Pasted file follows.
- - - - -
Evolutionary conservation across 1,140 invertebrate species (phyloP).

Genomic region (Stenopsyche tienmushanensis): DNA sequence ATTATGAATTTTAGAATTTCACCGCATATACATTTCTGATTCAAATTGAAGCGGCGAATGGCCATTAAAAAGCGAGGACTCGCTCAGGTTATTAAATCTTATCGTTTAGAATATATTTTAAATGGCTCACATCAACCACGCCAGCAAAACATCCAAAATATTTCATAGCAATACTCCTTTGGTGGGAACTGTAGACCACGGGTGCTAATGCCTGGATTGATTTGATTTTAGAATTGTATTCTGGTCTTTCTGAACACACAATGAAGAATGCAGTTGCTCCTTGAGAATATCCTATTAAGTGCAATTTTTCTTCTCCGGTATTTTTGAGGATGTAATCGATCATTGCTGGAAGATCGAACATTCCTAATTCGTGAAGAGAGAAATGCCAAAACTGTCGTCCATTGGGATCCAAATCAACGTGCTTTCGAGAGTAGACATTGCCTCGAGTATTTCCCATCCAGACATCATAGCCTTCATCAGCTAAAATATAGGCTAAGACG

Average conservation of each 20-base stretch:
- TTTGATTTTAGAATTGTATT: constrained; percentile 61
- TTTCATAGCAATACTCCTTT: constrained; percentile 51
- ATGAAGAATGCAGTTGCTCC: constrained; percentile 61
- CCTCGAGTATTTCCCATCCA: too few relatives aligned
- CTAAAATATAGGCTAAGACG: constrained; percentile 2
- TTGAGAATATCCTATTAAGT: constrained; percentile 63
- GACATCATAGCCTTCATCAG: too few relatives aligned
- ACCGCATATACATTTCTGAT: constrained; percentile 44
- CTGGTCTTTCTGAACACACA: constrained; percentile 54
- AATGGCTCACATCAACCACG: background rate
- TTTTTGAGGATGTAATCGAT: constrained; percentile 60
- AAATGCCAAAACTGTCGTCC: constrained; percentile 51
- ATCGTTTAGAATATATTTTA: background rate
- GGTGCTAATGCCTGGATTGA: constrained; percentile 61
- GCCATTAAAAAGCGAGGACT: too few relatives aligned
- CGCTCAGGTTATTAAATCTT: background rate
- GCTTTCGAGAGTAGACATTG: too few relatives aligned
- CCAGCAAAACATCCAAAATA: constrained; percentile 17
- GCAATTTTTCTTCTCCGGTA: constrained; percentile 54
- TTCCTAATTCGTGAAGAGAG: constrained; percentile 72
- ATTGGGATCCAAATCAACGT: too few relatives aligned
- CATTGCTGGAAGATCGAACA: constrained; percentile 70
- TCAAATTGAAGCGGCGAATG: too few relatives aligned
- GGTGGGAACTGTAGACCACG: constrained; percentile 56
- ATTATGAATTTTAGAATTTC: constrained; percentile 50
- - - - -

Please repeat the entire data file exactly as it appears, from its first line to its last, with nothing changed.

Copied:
Evolutionary conservation across 1,140 invertebrate species (phyloP).

Genomic region (Stenopsyche tienmushanensis): DNA sequence ATTATGAATTTTAGAATTTCACCGCATATACATTTCTGATTCAAATTGAAGCGGCGAATGGCCATTAAAAAGCGAGGACTCGCTCAGGTTATTAAATCTTATCGTTTAGAATATATTTTAAATGGCTCACATCAACCACGCCAGCAAAACATCCAAAATATTTCATAGCAATACTCCTTTGGTGGGAACTGTAGACCACGGGTGCTAATGCCTGGATTGATTTGATTTTAGAATTGTATTCTGGTCTTTCTGAACACACAATGAAGAATGCAGTTGCTCCTTGAGAATATCCTATTAAGTGCAATTTTTCTTCTCCGGTATTTTTGAGGATGTAATCGATCATTGCTGGAAGATCGAACATTCCTAATTCGTGAAGAGAGAAATGCCAAAACTGTCGTCCATTGGGATCCAAATCAACGTGCTTTCGAGAGTAGACATTGCCTCGAGTATTTCCCATCCAGACATCATAGCCTTCATCAGCTAAAATATAGGCTAAGACG

Average conservation of each 20-base stretch:
- TTTGATTTTAGAATTGTATT: constrained; percentile 61
- TTTCATAGCAATACTCCTTT: constrained; percentile 51
- ATGAAGAATGCAGTTGCTCC: constrained; percentile 61
- CCTCGAGTATTTCCCATCCA: too few relatives aligned
- CTAAAATATAGGCTAAGACG: constrained; percentile 2
- TTGAGAATATCCTATTAAGT: constrained; percentile 63
- GACATCATAGCCTTCATCAG: too few relatives aligned
- ACCGCATATACATTTCTGAT: constrained; percentile 44
- CTGGTCTTTCTGAACACACA: constrained; percentile 54
- AATGGCTCACATCAACCACG: background rate
- TTTTTGAGGATGTAATCGAT: constrained; percentile 60
- AAATGCCAAAACTGTCGTCC: constrained; percentile 51
- ATCGTTTAGAATATATTTTA: background rate
- GGTGCTAATGCCTGGATTGA: constrained; percentile 61
- GCCATTAAAAAGCGAGGACT: too few relatives aligned
- CGCTCAGGTTATTAAATCTT: background rate
- GCTTTCGAGAGTAGACATTG: too few relatives aligned
- CCAGCAAAACATCCAAAATA: constrained; percentile 17
- GCAATTTTTCTTCTCCGGTA: constrained; percentile 54
- TTCCTAATTCGTGAAGAGAG: constrained; percentile 72
- ATTGGGATCCAAATCAACGT: too few relatives aligned
- CATTGCTGGAAGATCGAACA: constrained; percentile 70
- TCAAATTGAAGCGGCGAATG: too few relatives aligned
- GGTGGGAACTGTAGACCACG: constrained; percentile 56
- ATTATGAATTTTAGAATTTC: constrained; percentile 50